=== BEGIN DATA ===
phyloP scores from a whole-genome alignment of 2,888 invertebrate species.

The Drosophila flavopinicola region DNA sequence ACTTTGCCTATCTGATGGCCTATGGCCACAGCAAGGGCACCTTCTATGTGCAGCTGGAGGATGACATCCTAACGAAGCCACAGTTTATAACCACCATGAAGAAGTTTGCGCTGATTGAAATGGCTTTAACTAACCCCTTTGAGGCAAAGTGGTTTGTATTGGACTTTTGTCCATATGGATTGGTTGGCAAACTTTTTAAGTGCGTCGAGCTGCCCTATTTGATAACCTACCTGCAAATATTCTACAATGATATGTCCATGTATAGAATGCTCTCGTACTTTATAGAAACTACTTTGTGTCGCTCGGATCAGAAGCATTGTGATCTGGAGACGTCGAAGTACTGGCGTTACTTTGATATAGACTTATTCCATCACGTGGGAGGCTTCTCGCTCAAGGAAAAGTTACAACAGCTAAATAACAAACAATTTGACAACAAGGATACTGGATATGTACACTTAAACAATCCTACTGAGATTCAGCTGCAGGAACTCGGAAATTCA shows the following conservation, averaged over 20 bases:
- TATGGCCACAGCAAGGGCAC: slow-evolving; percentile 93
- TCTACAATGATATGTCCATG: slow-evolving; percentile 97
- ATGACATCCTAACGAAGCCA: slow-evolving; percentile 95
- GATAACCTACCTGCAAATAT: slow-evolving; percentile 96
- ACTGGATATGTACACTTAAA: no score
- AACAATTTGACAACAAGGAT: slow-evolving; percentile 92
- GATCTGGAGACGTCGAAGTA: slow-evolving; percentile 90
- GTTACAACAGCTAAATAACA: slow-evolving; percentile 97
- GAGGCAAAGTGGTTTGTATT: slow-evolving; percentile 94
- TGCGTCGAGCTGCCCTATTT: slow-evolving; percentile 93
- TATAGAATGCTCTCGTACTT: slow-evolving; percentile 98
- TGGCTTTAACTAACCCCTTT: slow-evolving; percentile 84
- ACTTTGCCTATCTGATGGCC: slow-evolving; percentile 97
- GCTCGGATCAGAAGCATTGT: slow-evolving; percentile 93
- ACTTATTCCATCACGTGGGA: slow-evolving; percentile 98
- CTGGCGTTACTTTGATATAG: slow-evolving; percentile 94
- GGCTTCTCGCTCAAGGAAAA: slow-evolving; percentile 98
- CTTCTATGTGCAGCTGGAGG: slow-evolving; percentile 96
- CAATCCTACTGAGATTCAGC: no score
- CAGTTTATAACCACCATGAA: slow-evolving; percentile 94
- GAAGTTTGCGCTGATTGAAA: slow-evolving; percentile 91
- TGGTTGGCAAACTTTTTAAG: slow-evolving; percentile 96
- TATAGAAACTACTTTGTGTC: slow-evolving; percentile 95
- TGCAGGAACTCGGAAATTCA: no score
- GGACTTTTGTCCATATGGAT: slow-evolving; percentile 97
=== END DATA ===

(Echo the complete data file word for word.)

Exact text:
phyloP scores from a whole-genome alignment of 2,888 invertebrate species.

The Drosophila flavopinicola region DNA sequence ACTTTGCCTATCTGATGGCCTATGGCCACAGCAAGGGCACCTTCTATGTGCAGCTGGAGGATGACATCCTAACGAAGCCACAGTTTATAACCACCATGAAGAAGTTTGCGCTGATTGAAATGGCTTTAACTAACCCCTTTGAGGCAAAGTGGTTTGTATTGGACTTTTGTCCATATGGATTGGTTGGCAAACTTTTTAAGTGCGTCGAGCTGCCCTATTTGATAACCTACCTGCAAATATTCTACAATGATATGTCCATGTATAGAATGCTCTCGTACTTTATAGAAACTACTTTGTGTCGCTCGGATCAGAAGCATTGTGATCTGGAGACGTCGAAGTACTGGCGTTACTTTGATATAGACTTATTCCATCACGTGGGAGGCTTCTCGCTCAAGGAAAAGTTACAACAGCTAAATAACAAACAATTTGACAACAAGGATACTGGATATGTACACTTAAACAATCCTACTGAGATTCAGCTGCAGGAACTCGGAAATTCA shows the following conservation, averaged over 20 bases:
- TATGGCCACAGCAAGGGCAC: slow-evolving; percentile 93
- TCTACAATGATATGTCCATG: slow-evolving; percentile 97
- ATGACATCCTAACGAAGCCA: slow-evolving; percentile 95
- GATAACCTACCTGCAAATAT: slow-evolving; percentile 96
- ACTGGATATGTACACTTAAA: no score
- AACAATTTGACAACAAGGAT: slow-evolving; percentile 92
- GATCTGGAGACGTCGAAGTA: slow-evolving; percentile 90
- GTTACAACAGCTAAATAACA: slow-evolving; percentile 97
- GAGGCAAAGTGGTTTGTATT: slow-evolving; percentile 94
- TGCGTCGAGCTGCCCTATTT: slow-evolving; percentile 93
- TATAGAATGCTCTCGTACTT: slow-evolving; percentile 98
- TGGCTTTAACTAACCCCTTT: slow-evolving; percentile 84
- ACTTTGCCTATCTGATGGCC: slow-evolving; percentile 97
- GCTCGGATCAGAAGCATTGT: slow-evolving; percentile 93
- ACTTATTCCATCACGTGGGA: slow-evolving; percentile 98
- CTGGCGTTACTTTGATATAG: slow-evolving; percentile 94
- GGCTTCTCGCTCAAGGAAAA: slow-evolving; percentile 98
- CTTCTATGTGCAGCTGGAGG: slow-evolving; percentile 96
- CAATCCTACTGAGATTCAGC: no score
- CAGTTTATAACCACCATGAA: slow-evolving; percentile 94
- GAAGTTTGCGCTGATTGAAA: slow-evolving; percentile 91
- TGGTTGGCAAACTTTTTAAG: slow-evolving; percentile 96
- TATAGAAACTACTTTGTGTC: slow-evolving; percentile 95
- TGCAGGAACTCGGAAATTCA: no score
- GGACTTTTGTCCATATGGAT: slow-evolving; percentile 97